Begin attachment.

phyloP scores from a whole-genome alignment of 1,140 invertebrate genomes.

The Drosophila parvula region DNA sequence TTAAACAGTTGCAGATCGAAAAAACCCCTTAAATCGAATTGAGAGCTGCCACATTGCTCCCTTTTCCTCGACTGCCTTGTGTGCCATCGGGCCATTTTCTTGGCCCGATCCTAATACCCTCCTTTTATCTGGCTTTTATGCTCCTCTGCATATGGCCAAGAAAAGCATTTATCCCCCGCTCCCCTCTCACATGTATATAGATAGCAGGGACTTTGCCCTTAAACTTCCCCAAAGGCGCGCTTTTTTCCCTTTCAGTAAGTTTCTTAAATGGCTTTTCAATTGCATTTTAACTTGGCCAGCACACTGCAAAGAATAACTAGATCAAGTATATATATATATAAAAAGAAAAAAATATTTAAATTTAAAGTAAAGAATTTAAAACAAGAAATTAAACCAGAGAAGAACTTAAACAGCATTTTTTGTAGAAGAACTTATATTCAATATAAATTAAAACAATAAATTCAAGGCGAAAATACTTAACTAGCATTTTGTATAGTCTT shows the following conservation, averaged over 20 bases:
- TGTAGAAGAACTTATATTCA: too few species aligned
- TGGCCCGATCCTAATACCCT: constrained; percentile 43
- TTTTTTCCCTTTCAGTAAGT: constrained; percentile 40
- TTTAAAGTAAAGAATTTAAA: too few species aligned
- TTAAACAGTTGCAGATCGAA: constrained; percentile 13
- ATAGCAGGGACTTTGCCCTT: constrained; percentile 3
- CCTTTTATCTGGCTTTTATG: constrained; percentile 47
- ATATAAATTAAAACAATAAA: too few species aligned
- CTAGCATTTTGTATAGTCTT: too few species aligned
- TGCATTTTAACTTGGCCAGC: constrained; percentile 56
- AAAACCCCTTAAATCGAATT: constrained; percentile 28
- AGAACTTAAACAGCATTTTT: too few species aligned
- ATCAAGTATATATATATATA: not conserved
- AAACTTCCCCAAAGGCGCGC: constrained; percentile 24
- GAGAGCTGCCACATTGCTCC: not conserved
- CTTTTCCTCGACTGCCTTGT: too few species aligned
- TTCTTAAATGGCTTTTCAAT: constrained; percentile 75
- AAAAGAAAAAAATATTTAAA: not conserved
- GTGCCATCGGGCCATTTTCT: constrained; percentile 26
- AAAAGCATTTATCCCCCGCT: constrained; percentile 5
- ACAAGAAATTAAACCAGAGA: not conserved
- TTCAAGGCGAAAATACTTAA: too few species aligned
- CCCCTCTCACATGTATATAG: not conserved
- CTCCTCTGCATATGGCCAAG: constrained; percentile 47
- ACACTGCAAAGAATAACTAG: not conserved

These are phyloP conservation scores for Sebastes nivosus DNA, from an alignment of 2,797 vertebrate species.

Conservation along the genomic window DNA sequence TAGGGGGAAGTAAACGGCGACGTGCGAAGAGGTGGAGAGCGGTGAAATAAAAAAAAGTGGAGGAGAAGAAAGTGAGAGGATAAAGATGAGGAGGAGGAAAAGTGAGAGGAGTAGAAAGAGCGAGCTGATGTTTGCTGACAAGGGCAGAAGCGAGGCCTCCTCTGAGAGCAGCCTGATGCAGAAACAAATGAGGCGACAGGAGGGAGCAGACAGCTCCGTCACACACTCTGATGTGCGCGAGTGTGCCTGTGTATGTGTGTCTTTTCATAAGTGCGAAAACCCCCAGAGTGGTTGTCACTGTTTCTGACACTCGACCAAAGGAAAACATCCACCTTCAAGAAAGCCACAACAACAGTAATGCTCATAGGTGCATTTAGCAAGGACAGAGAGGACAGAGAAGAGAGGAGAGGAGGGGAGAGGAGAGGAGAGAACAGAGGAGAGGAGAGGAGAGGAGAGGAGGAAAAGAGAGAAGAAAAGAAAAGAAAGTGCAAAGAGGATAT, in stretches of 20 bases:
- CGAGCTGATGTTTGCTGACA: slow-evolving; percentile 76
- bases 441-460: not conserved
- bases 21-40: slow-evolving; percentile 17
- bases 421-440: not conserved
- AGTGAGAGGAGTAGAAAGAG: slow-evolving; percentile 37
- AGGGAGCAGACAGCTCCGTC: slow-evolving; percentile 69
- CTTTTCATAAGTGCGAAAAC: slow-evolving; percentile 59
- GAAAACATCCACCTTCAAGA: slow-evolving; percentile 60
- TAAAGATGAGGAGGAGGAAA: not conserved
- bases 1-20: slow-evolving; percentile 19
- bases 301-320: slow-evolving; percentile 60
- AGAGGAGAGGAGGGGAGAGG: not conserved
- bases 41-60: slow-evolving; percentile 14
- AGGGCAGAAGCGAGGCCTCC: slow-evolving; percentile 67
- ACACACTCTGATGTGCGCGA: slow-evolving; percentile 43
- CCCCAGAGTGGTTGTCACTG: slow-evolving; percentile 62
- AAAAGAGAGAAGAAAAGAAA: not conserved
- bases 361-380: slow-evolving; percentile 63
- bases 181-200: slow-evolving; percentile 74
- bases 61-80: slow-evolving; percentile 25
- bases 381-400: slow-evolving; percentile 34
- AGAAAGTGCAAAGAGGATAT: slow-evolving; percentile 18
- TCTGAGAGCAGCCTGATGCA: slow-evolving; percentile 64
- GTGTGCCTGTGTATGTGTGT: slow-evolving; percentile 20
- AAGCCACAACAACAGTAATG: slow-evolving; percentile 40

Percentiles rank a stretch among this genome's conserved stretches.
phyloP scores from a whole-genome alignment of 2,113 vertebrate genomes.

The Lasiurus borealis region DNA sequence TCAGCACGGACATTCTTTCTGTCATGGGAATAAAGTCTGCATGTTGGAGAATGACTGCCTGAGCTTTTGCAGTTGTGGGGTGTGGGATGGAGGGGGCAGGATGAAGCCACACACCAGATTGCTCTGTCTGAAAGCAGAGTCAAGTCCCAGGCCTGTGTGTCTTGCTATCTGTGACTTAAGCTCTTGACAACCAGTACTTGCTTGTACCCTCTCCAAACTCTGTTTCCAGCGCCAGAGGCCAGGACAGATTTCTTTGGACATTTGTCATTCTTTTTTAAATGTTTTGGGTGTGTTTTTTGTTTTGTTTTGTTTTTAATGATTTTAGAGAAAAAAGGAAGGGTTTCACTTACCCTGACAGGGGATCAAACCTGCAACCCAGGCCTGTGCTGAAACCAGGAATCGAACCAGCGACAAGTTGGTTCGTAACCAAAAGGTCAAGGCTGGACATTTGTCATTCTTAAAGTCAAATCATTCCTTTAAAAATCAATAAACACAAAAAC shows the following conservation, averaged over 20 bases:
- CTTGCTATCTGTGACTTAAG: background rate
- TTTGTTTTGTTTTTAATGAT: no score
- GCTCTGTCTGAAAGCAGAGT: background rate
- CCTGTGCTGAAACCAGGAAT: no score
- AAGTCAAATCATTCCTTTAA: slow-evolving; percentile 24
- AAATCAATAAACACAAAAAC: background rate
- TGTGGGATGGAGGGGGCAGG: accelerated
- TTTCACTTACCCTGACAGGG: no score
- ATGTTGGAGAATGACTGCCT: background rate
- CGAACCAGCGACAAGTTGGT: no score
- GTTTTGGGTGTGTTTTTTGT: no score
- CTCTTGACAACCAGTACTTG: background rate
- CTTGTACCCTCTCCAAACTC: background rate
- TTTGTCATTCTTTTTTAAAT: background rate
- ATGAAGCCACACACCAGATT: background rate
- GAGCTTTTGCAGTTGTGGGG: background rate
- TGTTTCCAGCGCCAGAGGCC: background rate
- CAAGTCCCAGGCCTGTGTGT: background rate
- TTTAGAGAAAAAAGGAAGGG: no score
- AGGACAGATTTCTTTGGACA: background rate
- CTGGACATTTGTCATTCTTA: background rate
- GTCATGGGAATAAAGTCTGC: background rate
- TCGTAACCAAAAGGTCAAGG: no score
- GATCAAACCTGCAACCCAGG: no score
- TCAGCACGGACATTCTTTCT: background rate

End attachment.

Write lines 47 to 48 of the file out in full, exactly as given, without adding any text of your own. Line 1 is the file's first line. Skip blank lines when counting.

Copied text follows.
- bases 361-380: slow-evolving; percentile 63
- bases 181-200: slow-evolving; percentile 74